Walton on Ellis

CAM’s decorative arts collection is a proud component of our museum collection, much admired by staff and visitors alike. Melinda Harper, too, has selected many items by Stan Ellis to include in her upcoming In Conversation exhibition. In this week’s Reflection, Castlemaine-local Robyn Walton examines the influences on, and influence of, Stan Ellis and his enamelware.

Stanley Ellis, Platter and Stand, 1930-1959, copper, enamel and pigrments. Castlemaine Art Museum. Image by Ian Hill.

Walton on Ellis

When I ventured downstairs on my first visit to Castlemaine Art Gallery and Historical Museum, as CAM was known in 2014, I discovered some appealing decorative arts objects. The pieces that stayed most strongly in my memory were handcrafted in the British Arts and Crafts style, and made from metal ornamented with enamel. They dated from the first half of the twentieth century, were attributed to Stanley J Ellis, and were displayed in cabinets with some more-recently made objects continuing the tradition.

These days I live in Castlemaine and am happy to know items from CAM’s Stan Ellis collection remain proudly on display. Ellis is worth knowing about, not only for his decorative domestic objects but as a significant contributor to arts education in this region, learning and teaching at Castlemaine Technical School for 50 years, from 1914 to 1964.

This Reflection focuses on two copper pieces—a platter (with copper stand), and a vase—that show off Ellis’s precision in the crafts known in his day as “art metal work” and “art enamelling”. At present, these objects cannot be dated any more accurately than 1930–59. It’s known that Ellis studied enamelling in the 1930s under Ernest H Duncan. And he was already teaching art metalwork then; one of his students in the mid-1920s had been Dorothy Leviny of Buda renown.

Ellis’s platter has a diameter of just over 30cm and its broad outer band is ornamented with alternating fretwork and enamelled kidney-shaped discs. The tapering vase carries a repoussé (beaten) band with alternating Celtic knots and round enamelled discs. Barley-twist edgings are used on each object. The platter (which might also be regarded as a charger or wall plate) sits on its own handcrafted copper stand.

The enamelled discs, which Ellis called “spots”, would have been less expensive to apply than cabochons, which are opaque gemstones worked into a convex shape and polished. Enamels (ground glass coloured with metal oxides) melt under high-temperature firing, fusing to the metal they have been applied to; copper is regarded as the best carrier for enamel. Successive applications of differing colours and textures produce variegated effects. CAM’s exhibit includes Ellis’s hand-lettered instructional material showing the stages of creating a spot.

Stanley Ellis, Vase, 1930s-1950s, copper, enamel and pigrments. Castlemaine Art Museum. Image by Ian Hill.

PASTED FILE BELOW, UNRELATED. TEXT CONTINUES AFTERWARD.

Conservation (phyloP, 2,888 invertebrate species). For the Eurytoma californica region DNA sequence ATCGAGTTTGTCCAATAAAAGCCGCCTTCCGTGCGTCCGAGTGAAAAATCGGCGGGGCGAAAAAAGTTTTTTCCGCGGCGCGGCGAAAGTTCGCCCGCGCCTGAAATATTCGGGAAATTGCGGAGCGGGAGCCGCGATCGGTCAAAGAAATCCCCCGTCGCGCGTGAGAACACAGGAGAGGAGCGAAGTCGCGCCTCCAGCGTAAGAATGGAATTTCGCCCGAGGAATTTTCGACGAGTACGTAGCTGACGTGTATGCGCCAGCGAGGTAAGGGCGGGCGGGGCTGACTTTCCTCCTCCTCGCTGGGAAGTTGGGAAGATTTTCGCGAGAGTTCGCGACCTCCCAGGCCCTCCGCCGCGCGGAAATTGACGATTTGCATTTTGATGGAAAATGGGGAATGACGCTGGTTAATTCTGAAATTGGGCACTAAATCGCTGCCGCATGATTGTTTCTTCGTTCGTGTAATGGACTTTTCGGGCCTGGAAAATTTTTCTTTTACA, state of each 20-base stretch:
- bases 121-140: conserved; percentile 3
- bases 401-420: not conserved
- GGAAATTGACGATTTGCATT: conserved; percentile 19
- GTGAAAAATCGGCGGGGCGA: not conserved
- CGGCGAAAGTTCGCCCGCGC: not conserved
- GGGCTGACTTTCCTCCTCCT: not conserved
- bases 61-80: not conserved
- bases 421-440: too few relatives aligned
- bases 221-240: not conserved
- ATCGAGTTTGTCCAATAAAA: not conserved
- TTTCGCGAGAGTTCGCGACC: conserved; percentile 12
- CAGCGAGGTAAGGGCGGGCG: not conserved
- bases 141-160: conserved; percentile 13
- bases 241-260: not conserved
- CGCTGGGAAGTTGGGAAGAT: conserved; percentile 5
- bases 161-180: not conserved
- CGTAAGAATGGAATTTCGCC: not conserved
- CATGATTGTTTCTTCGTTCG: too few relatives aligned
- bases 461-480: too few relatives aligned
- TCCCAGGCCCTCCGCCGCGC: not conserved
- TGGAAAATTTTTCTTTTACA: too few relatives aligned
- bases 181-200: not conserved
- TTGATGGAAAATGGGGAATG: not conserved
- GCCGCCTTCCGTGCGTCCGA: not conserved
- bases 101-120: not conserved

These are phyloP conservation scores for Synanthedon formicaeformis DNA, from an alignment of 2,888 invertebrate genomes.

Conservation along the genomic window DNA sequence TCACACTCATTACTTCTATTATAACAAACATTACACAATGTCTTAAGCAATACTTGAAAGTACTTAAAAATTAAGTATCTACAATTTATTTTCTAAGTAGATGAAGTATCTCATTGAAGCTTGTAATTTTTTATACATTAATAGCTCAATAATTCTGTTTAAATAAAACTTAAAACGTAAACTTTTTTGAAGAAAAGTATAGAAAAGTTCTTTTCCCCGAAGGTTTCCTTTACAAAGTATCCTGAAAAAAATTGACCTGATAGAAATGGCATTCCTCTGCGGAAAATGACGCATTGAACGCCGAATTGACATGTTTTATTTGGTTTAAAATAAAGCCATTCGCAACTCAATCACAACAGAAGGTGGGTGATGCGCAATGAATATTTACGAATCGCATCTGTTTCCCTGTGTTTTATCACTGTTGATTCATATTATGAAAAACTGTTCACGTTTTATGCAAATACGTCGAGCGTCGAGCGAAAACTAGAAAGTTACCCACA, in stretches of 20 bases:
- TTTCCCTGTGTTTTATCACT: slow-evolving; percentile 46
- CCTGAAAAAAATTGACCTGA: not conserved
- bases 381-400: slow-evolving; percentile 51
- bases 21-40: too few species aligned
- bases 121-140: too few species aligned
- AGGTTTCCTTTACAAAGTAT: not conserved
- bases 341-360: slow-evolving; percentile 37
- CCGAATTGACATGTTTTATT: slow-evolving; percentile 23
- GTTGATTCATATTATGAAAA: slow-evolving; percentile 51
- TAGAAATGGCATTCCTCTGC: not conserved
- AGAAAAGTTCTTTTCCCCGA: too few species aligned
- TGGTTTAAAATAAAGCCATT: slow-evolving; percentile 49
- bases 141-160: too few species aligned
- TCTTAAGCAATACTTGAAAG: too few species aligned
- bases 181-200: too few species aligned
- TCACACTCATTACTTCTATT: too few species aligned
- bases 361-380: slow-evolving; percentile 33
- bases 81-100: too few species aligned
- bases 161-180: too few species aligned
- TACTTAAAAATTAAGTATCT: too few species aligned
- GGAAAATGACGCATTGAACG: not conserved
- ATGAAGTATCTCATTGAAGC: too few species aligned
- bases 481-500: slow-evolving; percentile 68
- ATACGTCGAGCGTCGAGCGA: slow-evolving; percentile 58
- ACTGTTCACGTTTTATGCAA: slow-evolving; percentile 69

Although Ellis is named as these objects’ designer, he was not innovating. The designs of the platter and the less showy vase were chiefly influenced by objects made in Britain around 1900 and in the following decade. The sinuous lines of the platter’s handcut fretwork also suggest the influence of Art Nouveau.

Ellis presumably saw photographs in retail catalogues and art journals or inspected imported examples of the Arts and Crafts and Art Nouveau–influenced wares sold by Liberty & Co. And he may have known comparable English regional or Scottish products. In Glasgow, for instance, the Gilmour sisters’ Gilmour Studio produced circular alms dishes in brass with enamelled discs, Celtic knots and repoussé work. And, on the Western Isle of Iona, Alexander and Euphemia Ritchie made similar platters through the Edwardian era. Decorative work of the same kind also appeared on trays and frames. It’s possible Ellis also saw objects made by members of Australia’s state and regional craft associations, which in this country extended the popularity of the Arts and Crafts style into the 1920s, whereas in Britain it waned after World War I.

Castlemaine’s relatively small scale and its location outside the city made it a suitable environment for Ellis and his students to make objects in a style that, from its inception, had been nostalgic for old handwork techniques, rural customs and country living, but also valued rail and road access to bigger centres for the purposes of display and sale.

Robyn A. Walton
March 2021

Robyn A. Walton

Dr Robyn A. Walton taught and researched in the English department at La Trobe University, and previously studied at University of Sydney and taught at University of Technology, Sydney. Her interests are interdisciplinary and include Australian art history. She is Secretary of La Trobe’s Art History Alumni chapter and is a book reviewer for the Weekend Australian.
Note: Dr Robyn A Walton is not to be confused with longer-time Castlemaine resident Robyn Walton, who worked at Ballarat Art Gallery.

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